A vast majority of HR leaders (95%) expect that at least some of their employees will work remotely after the pandemic. This shift to hybrid work will be a massive driver of transformation and one HR leaders must be prepared to support.
2. More and new skills are needed
The total number of skills required for a single job is increasing at 6.3% annually, and new skills are replacing old ones. Twenty-nine percent of the skills that were present in an average job posting in 2018 will be obsolete by 2022.
3. Workforce health is being eroded
Employee performance stayed high during the pandemic, but disruptions have already made long-term and hard-to-reverse impacts on workforce health — that is, the health of employees, the state of trust between individuals, teams and leadership, and the work environment (e.g., feelings of inclusion). Ineffective approaches to hybrid work will only exacerbate these impacts.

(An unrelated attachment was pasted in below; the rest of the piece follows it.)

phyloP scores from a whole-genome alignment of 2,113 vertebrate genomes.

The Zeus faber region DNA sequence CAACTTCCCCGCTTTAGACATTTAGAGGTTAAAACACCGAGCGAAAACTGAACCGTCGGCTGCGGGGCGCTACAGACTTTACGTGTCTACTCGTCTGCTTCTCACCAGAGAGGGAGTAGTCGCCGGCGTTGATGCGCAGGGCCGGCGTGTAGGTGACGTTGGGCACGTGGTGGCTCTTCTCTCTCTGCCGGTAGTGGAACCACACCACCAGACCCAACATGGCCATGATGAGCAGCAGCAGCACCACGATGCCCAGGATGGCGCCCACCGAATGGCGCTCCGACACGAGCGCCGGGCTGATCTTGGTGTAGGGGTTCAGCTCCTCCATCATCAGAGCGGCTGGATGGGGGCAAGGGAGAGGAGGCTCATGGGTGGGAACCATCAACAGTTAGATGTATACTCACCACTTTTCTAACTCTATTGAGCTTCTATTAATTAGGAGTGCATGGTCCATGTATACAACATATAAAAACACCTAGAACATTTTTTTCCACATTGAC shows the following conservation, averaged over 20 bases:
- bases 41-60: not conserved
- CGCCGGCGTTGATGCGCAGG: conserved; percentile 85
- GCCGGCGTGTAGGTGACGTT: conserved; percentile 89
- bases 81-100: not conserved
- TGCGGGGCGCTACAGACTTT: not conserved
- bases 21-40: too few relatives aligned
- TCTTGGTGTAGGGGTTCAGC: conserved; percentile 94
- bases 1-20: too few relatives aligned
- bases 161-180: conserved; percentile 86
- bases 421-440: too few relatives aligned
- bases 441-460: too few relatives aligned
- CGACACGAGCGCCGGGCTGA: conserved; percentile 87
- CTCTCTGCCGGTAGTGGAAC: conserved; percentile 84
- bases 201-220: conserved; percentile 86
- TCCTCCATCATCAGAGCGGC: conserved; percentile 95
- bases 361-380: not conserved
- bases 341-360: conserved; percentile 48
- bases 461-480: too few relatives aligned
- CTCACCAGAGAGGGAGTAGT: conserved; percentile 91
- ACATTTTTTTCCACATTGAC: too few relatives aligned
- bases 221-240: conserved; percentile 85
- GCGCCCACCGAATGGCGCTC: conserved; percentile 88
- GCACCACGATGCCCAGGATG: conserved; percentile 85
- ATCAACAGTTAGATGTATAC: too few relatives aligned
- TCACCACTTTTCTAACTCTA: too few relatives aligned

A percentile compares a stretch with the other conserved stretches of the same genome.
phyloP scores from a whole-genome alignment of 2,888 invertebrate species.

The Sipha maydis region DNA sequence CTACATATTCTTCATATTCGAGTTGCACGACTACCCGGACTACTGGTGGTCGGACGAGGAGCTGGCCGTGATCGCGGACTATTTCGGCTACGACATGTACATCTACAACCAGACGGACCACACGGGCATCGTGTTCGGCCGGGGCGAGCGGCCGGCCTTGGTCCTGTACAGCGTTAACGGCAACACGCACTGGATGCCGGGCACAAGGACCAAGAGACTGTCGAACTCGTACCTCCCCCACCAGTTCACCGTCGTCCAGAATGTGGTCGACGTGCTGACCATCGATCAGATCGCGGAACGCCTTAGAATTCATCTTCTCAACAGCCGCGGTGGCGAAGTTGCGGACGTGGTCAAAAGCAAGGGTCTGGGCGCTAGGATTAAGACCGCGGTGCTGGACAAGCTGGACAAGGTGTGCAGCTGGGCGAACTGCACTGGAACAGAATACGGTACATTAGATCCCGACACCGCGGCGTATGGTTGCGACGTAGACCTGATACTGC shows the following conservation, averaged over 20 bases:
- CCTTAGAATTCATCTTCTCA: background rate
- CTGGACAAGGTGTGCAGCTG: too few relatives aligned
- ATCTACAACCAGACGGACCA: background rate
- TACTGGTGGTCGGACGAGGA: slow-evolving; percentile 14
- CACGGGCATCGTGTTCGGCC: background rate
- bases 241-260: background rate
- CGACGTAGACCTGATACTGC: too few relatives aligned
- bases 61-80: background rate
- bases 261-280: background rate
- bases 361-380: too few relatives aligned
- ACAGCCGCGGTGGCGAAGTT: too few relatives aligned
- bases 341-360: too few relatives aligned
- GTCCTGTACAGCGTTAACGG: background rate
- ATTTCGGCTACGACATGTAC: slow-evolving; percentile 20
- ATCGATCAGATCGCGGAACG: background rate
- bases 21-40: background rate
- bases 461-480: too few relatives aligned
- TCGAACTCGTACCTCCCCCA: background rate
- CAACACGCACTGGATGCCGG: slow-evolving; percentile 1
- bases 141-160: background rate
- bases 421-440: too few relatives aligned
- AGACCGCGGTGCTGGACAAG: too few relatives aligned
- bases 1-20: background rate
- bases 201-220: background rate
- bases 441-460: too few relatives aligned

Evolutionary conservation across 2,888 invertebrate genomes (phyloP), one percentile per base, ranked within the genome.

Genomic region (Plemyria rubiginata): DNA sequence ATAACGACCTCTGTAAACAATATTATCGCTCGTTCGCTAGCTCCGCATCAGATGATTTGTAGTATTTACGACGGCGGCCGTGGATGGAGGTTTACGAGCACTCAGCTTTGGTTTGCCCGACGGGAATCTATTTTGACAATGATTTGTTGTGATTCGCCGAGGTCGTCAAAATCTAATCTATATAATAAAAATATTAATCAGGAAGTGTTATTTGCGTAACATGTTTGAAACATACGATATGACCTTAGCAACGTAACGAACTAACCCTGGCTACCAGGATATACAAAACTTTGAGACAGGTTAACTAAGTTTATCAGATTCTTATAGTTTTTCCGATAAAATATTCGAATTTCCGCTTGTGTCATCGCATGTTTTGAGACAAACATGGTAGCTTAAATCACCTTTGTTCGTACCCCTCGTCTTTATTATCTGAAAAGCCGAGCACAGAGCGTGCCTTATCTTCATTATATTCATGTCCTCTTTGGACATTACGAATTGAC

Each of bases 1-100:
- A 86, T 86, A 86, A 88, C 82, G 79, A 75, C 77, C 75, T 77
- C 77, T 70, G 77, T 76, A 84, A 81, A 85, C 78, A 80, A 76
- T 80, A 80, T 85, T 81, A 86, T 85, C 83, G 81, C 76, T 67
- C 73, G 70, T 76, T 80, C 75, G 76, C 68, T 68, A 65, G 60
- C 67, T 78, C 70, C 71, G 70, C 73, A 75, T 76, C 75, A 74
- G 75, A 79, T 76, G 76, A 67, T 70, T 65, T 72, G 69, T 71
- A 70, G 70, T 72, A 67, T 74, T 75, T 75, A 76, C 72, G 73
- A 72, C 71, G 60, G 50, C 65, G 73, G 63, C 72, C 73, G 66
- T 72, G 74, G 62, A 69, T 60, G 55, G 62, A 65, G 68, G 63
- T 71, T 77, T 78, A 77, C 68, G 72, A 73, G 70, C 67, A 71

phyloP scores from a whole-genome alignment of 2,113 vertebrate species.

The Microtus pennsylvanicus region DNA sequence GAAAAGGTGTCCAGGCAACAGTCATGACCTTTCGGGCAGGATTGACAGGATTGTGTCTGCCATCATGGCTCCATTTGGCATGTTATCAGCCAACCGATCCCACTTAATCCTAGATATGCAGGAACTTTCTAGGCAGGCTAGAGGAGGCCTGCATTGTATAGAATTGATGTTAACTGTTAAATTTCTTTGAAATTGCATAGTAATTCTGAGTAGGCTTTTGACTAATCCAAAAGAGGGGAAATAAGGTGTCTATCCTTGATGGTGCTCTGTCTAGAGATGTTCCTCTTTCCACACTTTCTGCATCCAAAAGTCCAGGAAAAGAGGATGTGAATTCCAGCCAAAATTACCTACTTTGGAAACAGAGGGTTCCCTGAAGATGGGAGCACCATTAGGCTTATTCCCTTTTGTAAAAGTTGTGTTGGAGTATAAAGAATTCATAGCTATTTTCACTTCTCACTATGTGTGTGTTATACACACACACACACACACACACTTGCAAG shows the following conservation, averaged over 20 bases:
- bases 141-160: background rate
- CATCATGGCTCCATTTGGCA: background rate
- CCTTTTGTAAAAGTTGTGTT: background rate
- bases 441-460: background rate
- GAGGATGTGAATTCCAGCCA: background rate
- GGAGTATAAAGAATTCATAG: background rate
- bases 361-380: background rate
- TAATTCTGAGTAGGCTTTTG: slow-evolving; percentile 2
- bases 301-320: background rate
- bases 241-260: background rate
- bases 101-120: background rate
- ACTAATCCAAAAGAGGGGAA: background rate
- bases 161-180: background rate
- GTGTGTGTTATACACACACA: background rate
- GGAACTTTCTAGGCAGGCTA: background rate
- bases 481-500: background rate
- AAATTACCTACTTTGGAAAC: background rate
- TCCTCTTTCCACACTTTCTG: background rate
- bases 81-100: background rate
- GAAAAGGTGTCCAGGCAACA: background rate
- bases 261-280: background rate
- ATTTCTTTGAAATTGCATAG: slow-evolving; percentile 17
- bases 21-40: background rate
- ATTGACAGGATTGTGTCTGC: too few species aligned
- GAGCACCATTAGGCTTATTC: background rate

4. Employees want to feel understood and valued
HR leaders need to build a more human employer-employee relationship and employment deal to meet employees’ demands to be heard and valued. All HR leaders across HR subfunctions have a role to play in ensuring the EVP holistically centers employees as people.
5. Mounting pressure on diversity, equity and inclusion
Along with expectations of greater empathy and a more human work environment, there is increasing pressure to improve equity and inclusion within organizations. In particular, there is mounting pressure from all of HR’s stakeholders — internally and externally — to make real progress on diversifying leadership.